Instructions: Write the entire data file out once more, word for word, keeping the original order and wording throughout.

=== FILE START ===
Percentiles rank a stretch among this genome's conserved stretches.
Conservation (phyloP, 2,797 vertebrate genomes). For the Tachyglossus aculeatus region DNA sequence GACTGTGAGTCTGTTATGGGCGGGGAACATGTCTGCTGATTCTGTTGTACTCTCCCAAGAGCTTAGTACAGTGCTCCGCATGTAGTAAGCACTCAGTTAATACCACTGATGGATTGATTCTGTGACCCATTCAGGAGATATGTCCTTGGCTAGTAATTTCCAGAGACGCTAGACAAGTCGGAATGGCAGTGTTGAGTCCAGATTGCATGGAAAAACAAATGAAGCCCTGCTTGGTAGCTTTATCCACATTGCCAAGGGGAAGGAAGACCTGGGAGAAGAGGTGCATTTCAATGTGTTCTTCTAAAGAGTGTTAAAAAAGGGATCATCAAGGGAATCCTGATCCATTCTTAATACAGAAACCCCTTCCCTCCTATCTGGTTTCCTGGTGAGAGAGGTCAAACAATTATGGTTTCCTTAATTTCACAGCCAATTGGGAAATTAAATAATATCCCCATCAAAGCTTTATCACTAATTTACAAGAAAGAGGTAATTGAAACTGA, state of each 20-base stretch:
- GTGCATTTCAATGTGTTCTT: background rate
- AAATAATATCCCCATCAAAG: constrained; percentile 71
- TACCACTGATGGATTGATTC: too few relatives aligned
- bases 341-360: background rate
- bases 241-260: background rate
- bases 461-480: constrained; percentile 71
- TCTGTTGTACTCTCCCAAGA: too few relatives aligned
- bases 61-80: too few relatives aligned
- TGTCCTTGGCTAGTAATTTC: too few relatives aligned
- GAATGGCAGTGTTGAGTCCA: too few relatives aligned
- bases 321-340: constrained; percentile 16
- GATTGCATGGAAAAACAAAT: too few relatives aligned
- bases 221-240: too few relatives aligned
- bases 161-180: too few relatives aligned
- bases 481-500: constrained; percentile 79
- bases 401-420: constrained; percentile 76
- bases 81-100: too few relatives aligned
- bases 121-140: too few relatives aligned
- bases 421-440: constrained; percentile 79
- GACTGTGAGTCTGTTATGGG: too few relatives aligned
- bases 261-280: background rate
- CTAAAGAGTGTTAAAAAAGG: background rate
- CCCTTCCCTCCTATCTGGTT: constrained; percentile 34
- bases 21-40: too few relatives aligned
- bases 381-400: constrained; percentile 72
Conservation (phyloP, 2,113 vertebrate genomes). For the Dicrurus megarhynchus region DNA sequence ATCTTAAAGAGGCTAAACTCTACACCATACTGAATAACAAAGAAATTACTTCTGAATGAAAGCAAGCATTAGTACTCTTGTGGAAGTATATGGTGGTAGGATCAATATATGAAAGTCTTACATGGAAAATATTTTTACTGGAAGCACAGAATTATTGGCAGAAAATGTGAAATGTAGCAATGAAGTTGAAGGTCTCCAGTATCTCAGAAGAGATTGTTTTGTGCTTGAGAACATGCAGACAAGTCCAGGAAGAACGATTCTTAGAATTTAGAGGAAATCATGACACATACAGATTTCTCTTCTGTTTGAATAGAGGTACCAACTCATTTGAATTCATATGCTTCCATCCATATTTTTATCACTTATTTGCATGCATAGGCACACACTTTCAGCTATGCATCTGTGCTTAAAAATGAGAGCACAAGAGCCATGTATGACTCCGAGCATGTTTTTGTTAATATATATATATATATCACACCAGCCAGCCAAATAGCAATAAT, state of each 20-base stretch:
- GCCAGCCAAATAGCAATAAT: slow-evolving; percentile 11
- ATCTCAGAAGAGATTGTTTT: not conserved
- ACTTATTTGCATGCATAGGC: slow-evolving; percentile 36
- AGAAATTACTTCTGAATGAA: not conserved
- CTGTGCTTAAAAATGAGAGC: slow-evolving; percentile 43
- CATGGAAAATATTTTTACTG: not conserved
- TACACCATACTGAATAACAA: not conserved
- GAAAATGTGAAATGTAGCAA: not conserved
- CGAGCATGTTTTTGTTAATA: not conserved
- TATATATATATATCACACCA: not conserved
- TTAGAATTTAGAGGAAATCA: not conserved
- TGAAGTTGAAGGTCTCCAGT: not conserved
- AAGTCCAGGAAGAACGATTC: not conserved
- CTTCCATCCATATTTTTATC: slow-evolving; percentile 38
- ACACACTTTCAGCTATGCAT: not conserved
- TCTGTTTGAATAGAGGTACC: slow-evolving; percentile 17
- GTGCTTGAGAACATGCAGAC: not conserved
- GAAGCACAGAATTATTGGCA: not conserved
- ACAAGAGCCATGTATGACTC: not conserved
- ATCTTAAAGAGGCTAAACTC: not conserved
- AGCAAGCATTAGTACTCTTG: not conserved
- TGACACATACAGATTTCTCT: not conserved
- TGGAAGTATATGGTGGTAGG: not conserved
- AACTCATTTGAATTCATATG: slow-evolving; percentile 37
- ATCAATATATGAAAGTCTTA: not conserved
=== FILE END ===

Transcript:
Percentiles rank a stretch among this genome's conserved stretches.
Conservation (phyloP, 2,797 vertebrate genomes). For the Tachyglossus aculeatus region DNA sequence GACTGTGAGTCTGTTATGGGCGGGGAACATGTCTGCTGATTCTGTTGTACTCTCCCAAGAGCTTAGTACAGTGCTCCGCATGTAGTAAGCACTCAGTTAATACCACTGATGGATTGATTCTGTGACCCATTCAGGAGATATGTCCTTGGCTAGTAATTTCCAGAGACGCTAGACAAGTCGGAATGGCAGTGTTGAGTCCAGATTGCATGGAAAAACAAATGAAGCCCTGCTTGGTAGCTTTATCCACATTGCCAAGGGGAAGGAAGACCTGGGAGAAGAGGTGCATTTCAATGTGTTCTTCTAAAGAGTGTTAAAAAAGGGATCATCAAGGGAATCCTGATCCATTCTTAATACAGAAACCCCTTCCCTCCTATCTGGTTTCCTGGTGAGAGAGGTCAAACAATTATGGTTTCCTTAATTTCACAGCCAATTGGGAAATTAAATAATATCCCCATCAAAGCTTTATCACTAATTTACAAGAAAGAGGTAATTGAAACTGA, state of each 20-base stretch:
- GTGCATTTCAATGTGTTCTT: background rate
- AAATAATATCCCCATCAAAG: constrained; percentile 71
- TACCACTGATGGATTGATTC: too few relatives aligned
- bases 341-360: background rate
- bases 241-260: background rate
- bases 461-480: constrained; percentile 71
- TCTGTTGTACTCTCCCAAGA: too few relatives aligned
- bases 61-80: too few relatives aligned
- TGTCCTTGGCTAGTAATTTC: too few relatives aligned
- GAATGGCAGTGTTGAGTCCA: too few relatives aligned
- bases 321-340: constrained; percentile 16
- GATTGCATGGAAAAACAAAT: too few relatives aligned
- bases 221-240: too few relatives aligned
- bases 161-180: too few relatives aligned
- bases 481-500: constrained; percentile 79
- bases 401-420: constrained; percentile 76
- bases 81-100: too few relatives aligned
- bases 121-140: too few relatives aligned
- bases 421-440: constrained; percentile 79
- GACTGTGAGTCTGTTATGGG: too few relatives aligned
- bases 261-280: background rate
- CTAAAGAGTGTTAAAAAAGG: background rate
- CCCTTCCCTCCTATCTGGTT: constrained; percentile 34
- bases 21-40: too few relatives aligned
- bases 381-400: constrained; percentile 72
Conservation (phyloP, 2,113 vertebrate genomes). For the Dicrurus megarhynchus region DNA sequence ATCTTAAAGAGGCTAAACTCTACACCATACTGAATAACAAAGAAATTACTTCTGAATGAAAGCAAGCATTAGTACTCTTGTGGAAGTATATGGTGGTAGGATCAATATATGAAAGTCTTACATGGAAAATATTTTTACTGGAAGCACAGAATTATTGGCAGAAAATGTGAAATGTAGCAATGAAGTTGAAGGTCTCCAGTATCTCAGAAGAGATTGTTTTGTGCTTGAGAACATGCAGACAAGTCCAGGAAGAACGATTCTTAGAATTTAGAGGAAATCATGACACATACAGATTTCTCTTCTGTTTGAATAGAGGTACCAACTCATTTGAATTCATATGCTTCCATCCATATTTTTATCACTTATTTGCATGCATAGGCACACACTTTCAGCTATGCATCTGTGCTTAAAAATGAGAGCACAAGAGCCATGTATGACTCCGAGCATGTTTTTGTTAATATATATATATATATCACACCAGCCAGCCAAATAGCAATAAT, state of each 20-base stretch:
- GCCAGCCAAATAGCAATAAT: slow-evolving; percentile 11
- ATCTCAGAAGAGATTGTTTT: not conserved
- ACTTATTTGCATGCATAGGC: slow-evolving; percentile 36
- AGAAATTACTTCTGAATGAA: not conserved
- CTGTGCTTAAAAATGAGAGC: slow-evolving; percentile 43
- CATGGAAAATATTTTTACTG: not conserved
- TACACCATACTGAATAACAA: not conserved
- GAAAATGTGAAATGTAGCAA: not conserved
- CGAGCATGTTTTTGTTAATA: not conserved
- TATATATATATATCACACCA: not conserved
- TTAGAATTTAGAGGAAATCA: not conserved
- TGAAGTTGAAGGTCTCCAGT: not conserved
- AAGTCCAGGAAGAACGATTC: not conserved
- CTTCCATCCATATTTTTATC: slow-evolving; percentile 38
- ACACACTTTCAGCTATGCAT: not conserved
- TCTGTTTGAATAGAGGTACC: slow-evolving; percentile 17
- GTGCTTGAGAACATGCAGAC: not conserved
- GAAGCACAGAATTATTGGCA: not conserved
- ACAAGAGCCATGTATGACTC: not conserved
- ATCTTAAAGAGGCTAAACTC: not conserved
- AGCAAGCATTAGTACTCTTG: not conserved
- TGACACATACAGATTTCTCT: not conserved
- TGGAAGTATATGGTGGTAGG: not conserved
- AACTCATTTGAATTCATATG: slow-evolving; percentile 37
- ATCAATATATGAAAGTCTTA: not conserved